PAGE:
Re: Encoded rendering instructions (was Unicode's Mandate)

From: Andrew C. West (
Date: Wed Mar 09 2005 - 03:57:41 CST

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    On Tue, 8 Mar 2005 21:17:45 -0800, "Doug Ewell" wrote:
    > Deborah W. Anderson <dwanders at pacbell dot net> wrote:
    > > Already in 1990 the Text Encoding Initiative had defined guidelines on
    > > how to mark up texts, particularly for scholarly works. The latest
    > > version, P4, provides recommendations on mark-up for damaged text (see
    > > For example, it provides tags
    > > to classify the area of damage to a text, the person responsible for
    > > identifying the damage, the degree of damage, etc.
    > This is impressive. It supports everything Dean had asked for, and much
    > more (Debbie's quick summary doesn't even scratch the surface). It just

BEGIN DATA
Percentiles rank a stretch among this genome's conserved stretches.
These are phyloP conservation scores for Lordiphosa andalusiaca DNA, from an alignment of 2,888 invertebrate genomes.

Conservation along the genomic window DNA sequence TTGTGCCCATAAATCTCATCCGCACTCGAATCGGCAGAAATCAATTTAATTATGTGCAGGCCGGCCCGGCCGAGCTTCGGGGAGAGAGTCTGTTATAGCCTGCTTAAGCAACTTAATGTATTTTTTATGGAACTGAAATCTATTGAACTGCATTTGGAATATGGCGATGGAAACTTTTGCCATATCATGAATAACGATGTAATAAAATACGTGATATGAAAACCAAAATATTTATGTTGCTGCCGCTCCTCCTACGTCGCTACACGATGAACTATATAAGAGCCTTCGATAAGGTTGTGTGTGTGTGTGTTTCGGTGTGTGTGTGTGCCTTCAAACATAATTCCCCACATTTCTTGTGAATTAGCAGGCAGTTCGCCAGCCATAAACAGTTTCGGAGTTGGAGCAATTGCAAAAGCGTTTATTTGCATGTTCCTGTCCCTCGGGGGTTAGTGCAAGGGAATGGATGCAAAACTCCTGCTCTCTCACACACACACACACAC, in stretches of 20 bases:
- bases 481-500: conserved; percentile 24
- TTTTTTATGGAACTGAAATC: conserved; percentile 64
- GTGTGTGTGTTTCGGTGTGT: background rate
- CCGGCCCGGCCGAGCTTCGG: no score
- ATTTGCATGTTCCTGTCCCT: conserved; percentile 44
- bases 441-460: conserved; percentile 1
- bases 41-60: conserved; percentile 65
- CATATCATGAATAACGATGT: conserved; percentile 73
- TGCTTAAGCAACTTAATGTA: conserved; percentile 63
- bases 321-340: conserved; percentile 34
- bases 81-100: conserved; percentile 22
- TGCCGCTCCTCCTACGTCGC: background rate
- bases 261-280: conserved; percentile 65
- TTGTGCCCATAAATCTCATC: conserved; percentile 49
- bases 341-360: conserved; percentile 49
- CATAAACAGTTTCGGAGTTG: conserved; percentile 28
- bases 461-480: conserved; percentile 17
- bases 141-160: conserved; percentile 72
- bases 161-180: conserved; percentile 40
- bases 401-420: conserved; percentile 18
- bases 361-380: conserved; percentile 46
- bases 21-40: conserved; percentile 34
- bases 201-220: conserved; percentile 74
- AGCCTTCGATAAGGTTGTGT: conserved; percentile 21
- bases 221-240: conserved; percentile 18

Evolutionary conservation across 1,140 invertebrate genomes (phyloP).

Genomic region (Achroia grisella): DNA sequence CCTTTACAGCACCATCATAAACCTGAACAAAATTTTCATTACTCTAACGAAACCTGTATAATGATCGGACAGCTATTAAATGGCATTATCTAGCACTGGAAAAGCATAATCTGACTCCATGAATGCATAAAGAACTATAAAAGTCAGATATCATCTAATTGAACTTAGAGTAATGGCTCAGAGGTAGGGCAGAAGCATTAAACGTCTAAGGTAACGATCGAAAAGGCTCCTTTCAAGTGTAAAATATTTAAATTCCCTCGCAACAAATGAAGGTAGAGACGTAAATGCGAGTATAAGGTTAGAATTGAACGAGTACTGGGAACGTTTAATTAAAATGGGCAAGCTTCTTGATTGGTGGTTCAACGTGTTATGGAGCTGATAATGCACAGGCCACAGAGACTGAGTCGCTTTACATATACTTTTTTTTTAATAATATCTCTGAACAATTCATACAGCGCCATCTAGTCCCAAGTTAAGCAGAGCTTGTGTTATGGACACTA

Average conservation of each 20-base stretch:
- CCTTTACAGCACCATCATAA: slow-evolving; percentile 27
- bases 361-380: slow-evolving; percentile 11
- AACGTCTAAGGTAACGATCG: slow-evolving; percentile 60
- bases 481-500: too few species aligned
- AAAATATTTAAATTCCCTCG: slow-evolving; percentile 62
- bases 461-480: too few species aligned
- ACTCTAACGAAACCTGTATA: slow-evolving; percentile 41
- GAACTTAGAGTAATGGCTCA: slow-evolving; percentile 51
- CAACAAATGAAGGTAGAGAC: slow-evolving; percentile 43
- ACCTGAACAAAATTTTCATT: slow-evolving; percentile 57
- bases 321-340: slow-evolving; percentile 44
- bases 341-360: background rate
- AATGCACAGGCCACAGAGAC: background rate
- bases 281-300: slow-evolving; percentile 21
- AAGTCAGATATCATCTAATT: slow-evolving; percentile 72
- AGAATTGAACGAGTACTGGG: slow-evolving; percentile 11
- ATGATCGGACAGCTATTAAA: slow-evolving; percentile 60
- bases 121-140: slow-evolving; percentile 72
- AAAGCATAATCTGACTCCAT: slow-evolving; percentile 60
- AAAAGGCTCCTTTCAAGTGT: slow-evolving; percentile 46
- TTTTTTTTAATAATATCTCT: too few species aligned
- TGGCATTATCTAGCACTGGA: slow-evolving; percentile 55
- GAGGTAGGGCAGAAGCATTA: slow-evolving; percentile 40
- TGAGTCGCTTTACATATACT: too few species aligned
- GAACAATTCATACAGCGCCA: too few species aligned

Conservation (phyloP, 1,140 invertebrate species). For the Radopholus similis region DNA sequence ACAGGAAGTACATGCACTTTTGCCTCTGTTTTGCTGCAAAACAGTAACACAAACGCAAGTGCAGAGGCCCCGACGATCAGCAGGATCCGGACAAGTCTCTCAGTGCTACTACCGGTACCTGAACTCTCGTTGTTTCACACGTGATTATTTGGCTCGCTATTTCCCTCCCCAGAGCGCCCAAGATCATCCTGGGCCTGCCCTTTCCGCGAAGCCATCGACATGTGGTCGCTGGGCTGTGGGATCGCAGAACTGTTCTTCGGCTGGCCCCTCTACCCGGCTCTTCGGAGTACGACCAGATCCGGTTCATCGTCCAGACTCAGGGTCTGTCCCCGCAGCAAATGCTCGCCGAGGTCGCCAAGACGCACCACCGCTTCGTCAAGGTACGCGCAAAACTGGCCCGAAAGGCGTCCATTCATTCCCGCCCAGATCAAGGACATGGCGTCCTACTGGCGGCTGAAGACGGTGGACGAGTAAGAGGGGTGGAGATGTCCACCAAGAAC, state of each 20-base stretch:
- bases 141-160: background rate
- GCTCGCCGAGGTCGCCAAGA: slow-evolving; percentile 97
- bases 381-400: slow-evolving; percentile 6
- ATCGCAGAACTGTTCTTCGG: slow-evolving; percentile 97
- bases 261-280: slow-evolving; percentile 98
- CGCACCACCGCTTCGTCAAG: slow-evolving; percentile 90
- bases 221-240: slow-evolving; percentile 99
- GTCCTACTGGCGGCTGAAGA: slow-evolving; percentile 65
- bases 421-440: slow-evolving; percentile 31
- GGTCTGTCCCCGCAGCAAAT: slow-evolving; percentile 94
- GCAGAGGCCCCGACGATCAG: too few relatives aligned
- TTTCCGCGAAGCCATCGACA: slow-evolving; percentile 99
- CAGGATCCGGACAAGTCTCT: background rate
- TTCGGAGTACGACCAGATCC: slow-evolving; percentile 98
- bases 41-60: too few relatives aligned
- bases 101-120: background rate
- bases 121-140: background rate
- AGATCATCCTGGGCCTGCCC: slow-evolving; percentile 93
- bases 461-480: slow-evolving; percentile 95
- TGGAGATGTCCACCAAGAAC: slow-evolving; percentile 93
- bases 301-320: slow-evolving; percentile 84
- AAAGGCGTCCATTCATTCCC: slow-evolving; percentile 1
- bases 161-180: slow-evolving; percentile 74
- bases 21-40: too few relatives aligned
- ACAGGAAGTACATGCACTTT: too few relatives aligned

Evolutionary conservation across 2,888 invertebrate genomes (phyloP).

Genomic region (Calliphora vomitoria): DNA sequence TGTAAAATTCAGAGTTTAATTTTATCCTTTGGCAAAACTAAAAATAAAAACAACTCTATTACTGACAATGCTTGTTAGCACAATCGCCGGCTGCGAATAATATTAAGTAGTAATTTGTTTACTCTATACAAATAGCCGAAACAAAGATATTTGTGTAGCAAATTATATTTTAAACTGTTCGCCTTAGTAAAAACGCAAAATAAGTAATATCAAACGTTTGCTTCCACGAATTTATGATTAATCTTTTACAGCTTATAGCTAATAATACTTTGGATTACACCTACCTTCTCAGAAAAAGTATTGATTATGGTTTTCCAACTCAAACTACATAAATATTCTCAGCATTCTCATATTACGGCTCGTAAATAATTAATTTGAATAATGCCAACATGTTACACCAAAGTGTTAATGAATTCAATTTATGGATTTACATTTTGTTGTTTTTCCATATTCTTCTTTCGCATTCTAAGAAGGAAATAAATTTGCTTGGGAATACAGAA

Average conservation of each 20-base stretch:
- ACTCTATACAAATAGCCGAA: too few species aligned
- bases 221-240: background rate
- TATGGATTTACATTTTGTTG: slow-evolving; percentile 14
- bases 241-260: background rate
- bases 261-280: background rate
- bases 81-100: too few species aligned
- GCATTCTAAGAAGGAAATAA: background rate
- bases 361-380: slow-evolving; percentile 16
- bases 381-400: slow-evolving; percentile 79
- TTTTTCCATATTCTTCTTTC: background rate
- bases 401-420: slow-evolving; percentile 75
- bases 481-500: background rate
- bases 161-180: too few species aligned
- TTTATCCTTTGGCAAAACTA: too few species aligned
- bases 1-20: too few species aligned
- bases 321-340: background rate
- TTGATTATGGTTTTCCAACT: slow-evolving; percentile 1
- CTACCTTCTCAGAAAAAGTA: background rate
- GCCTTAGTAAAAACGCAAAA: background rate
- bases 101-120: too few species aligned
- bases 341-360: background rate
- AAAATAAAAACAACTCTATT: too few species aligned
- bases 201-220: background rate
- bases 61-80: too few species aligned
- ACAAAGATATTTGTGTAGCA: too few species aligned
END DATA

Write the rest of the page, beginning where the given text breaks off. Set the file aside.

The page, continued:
> doesn't happen to involve new Unicode characters.

    It certainly is impressive, and it really confirms to me that any attempt to
    represent this sort of information in plain text using a new set of Unicode
    characters is doomed to failure. As I said previously if you are storing
    information about the state of a text in the text itself, you need to be able to
    record more than the fact that there is some unspecified damage to a certain
    quadrant of a character. Using markup such as that defined by TEI enables the
    storage of a wealth of information beyond that achievable in plain text, and is
    certainly the approach I would use for recording texts in digital format if I
    was working on a large project such as the Vindolanda Tablets or the Bactrian
    documents from Northern Afghanistan ... which I've just been reading about (see for a good overview).


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